Essentially, we find in social media that people seek values that have a resonance with their own and so you get a number of clusters round different (user) interpretations of issues.

    I could believe that this is what you are witnessing with the blogs in your analysis.

    Traditional media is different in that it has to reflect an ‘editorial line and language’ and so looks to conformity to represent content.

    There is much more work to do here I think.

  2. The problem as I see it is that traditional news outlets (that is, media that people have relied on their entire lives) is now in imitation of popular “news” stories online. They seek to sensationalize, to rant, and to lead their listeners to a chosen conclusion, as opposed to staying in the fact-realm. This has caused, not only misinformation as you pointed out, but a general lack of awareness of what is happening because they’re concerned with what their chosen pundit has said.

    There seems to always be a slant and that influences how less discerning listeners perceive (or not) the world. Or is that just me?

    1. Shad,

      I agree with your assessment of the state of news reporting — I have frequently found fault with many AP reports, for example — but my dissertation found that over time, what you will find in news reports, using the AP as a model, is lexical concepts consistent with what might be expect from a news item. The AP tends to stay on topic with regard to news; blogs, on the other hand, tend to introduce unrelated topics in blog posts, suggesting agenda-driving is more overt than what you might find in the news.


      1. I was more addressing your concluding statement.

        Your findings make sense. An AP report is expected to be focused and often edited (though I sometimes doubt this). A blog… instantaneously published, so you will get more emotional driving than an AP report. That and most bloggers have no idea how to edit.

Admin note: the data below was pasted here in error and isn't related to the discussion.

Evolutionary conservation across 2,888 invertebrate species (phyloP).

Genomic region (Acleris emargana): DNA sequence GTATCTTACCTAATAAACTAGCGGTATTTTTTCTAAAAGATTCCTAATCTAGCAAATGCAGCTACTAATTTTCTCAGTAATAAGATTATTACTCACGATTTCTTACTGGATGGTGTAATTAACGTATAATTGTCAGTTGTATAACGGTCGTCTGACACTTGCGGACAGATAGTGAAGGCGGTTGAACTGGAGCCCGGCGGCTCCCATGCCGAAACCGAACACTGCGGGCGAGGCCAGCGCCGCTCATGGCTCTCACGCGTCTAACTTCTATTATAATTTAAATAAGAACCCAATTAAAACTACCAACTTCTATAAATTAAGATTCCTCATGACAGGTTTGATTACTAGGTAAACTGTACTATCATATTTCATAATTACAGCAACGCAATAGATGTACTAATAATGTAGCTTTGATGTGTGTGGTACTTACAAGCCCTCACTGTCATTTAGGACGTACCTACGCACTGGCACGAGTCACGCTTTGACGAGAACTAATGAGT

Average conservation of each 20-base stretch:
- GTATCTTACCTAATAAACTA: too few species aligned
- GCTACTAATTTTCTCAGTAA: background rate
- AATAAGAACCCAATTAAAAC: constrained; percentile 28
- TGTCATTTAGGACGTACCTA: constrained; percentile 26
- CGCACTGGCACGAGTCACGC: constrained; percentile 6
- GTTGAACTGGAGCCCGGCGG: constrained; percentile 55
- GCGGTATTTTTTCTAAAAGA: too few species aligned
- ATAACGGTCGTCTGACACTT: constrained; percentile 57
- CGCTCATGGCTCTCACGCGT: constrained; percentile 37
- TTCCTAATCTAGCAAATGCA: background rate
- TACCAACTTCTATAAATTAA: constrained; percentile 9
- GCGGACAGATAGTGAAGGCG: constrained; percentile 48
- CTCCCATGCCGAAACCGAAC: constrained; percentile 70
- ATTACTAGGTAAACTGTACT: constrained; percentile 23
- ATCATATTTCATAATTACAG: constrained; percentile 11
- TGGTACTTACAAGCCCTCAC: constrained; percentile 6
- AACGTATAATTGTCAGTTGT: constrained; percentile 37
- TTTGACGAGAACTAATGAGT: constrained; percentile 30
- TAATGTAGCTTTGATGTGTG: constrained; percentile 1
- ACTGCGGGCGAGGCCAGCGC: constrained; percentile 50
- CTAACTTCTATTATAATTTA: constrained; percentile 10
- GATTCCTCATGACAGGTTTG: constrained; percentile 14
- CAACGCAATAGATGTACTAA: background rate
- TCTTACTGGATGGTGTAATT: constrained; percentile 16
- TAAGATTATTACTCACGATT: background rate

I’m not sure its any less agenda-driving that TV news outlets. I remember reading the University of Maryland’s study on this matter. It was depressing, to say the least.

        Thank you for your thoughts, Bob.

  3. Thanks, Heather.

    I purposefully used Leximancer because it is an automatic content analysis, as opposed to a more traditional approach which appears to be highly subjective yet still widely used.

    In regards to your second point, one advantage of social media is the affected organization (or individual) has the opportunity to also respond quickly, sometimes with less impact (e.g., Domino’s), and sometimes with poignancy (e.g., Sarah Palin or Lance Armstrong). The risk for those spreading misinformation is that they can quickly end up looking foolish for not verifying facts. In this way, the news media still in theory has an advantage even if this advantage does not always translate into financial benefit for the news outlet. (Sorry, I am unfamiliar with the VW or Greenpeace situation.)

    The consequence is a (potentially) grossly misinformed public. This too is a mixed blessing/curse, because it gives advantage to those who spend the time to be better informed, but it also makes for a great amount of useless chatter.